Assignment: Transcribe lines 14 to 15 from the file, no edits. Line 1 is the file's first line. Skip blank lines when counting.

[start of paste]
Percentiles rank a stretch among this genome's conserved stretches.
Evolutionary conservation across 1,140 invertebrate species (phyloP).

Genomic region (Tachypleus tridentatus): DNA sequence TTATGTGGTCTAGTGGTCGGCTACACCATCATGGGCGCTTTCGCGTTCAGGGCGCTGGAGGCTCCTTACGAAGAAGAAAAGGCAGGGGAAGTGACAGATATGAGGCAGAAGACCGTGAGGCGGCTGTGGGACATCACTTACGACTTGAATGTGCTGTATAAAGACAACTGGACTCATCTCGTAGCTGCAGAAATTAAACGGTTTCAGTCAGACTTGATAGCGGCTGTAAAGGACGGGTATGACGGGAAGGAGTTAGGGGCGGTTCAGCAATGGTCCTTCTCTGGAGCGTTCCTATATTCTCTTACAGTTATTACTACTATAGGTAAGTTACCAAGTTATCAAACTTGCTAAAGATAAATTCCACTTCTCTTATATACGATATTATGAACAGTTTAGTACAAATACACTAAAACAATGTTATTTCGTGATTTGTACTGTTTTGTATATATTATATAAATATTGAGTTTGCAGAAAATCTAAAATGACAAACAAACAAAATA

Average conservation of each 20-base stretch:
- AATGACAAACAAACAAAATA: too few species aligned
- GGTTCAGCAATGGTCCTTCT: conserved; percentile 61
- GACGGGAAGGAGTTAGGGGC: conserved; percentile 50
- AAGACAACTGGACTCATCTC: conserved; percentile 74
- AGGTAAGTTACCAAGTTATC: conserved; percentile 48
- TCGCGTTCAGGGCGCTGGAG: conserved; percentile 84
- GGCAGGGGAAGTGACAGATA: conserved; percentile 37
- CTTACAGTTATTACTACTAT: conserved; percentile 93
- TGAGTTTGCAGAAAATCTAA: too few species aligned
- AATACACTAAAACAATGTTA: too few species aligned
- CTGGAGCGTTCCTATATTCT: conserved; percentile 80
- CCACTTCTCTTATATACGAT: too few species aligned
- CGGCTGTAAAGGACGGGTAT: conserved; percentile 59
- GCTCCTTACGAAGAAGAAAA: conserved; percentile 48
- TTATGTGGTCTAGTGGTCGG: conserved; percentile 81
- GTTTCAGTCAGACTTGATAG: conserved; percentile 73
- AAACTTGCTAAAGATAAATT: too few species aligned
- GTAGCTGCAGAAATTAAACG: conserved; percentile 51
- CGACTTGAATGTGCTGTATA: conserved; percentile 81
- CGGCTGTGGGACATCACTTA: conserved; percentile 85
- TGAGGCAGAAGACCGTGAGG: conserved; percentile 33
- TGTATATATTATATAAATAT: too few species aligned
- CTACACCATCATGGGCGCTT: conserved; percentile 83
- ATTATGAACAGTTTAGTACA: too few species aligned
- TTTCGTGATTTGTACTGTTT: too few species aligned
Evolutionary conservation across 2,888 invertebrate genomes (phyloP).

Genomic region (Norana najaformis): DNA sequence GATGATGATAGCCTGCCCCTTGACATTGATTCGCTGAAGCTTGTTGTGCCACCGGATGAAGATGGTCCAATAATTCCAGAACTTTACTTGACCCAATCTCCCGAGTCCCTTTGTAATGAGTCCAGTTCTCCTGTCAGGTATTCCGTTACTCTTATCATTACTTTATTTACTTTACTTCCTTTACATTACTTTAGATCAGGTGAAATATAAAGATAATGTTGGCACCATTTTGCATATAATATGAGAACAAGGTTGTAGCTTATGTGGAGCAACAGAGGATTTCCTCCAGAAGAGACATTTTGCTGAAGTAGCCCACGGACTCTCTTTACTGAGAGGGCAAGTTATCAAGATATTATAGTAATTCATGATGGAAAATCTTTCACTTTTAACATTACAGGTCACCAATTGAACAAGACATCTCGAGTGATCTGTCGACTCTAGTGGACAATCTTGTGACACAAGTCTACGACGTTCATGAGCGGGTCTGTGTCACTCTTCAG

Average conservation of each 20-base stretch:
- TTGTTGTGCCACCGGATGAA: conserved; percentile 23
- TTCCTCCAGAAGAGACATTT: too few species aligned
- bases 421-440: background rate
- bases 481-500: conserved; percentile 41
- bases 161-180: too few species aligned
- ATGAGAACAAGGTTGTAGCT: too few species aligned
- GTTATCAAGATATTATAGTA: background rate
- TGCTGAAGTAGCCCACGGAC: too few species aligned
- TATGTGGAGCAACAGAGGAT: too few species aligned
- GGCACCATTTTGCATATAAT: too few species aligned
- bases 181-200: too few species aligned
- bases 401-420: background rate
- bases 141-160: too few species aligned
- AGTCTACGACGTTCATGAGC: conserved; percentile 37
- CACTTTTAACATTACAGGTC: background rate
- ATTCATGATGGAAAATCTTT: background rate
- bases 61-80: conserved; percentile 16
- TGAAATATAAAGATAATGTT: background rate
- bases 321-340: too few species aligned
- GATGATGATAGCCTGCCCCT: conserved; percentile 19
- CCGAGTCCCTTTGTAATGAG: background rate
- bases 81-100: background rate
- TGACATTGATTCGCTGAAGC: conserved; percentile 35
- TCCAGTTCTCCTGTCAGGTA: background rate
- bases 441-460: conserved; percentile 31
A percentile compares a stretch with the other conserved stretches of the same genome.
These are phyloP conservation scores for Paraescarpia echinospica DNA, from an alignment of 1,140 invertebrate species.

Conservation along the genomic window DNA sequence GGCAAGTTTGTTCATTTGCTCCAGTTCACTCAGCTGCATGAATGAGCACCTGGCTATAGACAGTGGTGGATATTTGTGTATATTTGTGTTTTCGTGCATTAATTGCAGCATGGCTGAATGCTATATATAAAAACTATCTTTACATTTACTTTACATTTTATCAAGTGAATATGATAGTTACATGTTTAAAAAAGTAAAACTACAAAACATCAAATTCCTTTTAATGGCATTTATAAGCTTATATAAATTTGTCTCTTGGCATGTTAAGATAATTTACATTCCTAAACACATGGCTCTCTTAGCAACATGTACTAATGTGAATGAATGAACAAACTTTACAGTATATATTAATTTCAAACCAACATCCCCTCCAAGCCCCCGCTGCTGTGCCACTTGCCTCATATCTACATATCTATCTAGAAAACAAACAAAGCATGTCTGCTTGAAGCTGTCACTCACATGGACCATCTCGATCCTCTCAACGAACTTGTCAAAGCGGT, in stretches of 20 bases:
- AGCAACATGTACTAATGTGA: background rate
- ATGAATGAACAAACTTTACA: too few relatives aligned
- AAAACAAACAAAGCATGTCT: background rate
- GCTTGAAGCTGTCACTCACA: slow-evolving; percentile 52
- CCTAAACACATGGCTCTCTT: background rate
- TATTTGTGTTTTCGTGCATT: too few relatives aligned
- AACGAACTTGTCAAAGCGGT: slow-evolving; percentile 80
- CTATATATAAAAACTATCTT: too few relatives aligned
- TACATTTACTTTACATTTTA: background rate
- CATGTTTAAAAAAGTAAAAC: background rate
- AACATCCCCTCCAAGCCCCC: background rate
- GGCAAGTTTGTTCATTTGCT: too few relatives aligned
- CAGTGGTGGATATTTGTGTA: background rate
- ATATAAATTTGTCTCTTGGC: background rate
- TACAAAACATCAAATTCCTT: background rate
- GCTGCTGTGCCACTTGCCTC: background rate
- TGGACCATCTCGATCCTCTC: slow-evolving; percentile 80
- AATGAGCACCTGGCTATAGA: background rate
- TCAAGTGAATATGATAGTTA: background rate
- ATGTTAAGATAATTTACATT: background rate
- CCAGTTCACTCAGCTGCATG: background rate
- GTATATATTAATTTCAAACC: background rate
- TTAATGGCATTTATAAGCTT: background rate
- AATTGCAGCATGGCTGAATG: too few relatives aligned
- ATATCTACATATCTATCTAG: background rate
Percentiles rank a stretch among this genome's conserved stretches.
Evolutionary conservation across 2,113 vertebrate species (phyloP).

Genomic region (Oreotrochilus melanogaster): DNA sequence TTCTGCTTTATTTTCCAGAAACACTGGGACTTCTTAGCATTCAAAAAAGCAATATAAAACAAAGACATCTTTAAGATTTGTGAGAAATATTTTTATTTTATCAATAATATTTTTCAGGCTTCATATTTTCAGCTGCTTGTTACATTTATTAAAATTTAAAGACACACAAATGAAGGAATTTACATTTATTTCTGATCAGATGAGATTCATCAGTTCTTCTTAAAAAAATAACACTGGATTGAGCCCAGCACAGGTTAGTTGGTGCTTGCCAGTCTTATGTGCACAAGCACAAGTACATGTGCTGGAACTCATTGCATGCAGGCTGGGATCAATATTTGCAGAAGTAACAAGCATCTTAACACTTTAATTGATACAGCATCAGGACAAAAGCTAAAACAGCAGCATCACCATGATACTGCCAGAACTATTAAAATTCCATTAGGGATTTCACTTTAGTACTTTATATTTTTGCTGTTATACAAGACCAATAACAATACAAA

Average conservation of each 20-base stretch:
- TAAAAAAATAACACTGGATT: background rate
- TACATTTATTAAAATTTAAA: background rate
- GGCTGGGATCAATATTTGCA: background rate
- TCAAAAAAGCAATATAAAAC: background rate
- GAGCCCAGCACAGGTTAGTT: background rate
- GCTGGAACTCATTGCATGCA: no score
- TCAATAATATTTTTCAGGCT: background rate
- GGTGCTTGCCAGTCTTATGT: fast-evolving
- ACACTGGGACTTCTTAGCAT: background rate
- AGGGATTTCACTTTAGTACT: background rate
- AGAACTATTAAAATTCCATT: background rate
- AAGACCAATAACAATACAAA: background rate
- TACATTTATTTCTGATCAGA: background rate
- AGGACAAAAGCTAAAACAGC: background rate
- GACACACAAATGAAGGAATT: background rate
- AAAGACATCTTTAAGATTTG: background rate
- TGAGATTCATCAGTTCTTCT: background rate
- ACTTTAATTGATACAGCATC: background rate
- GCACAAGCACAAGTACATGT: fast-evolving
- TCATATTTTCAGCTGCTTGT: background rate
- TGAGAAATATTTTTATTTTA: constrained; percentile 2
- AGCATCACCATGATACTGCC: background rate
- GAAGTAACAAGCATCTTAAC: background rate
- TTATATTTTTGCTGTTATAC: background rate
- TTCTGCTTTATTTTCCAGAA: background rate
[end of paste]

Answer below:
- AATACACTAAAACAATGTTA: too few species aligned
- CTGGAGCGTTCCTATATTCT: conserved; percentile 80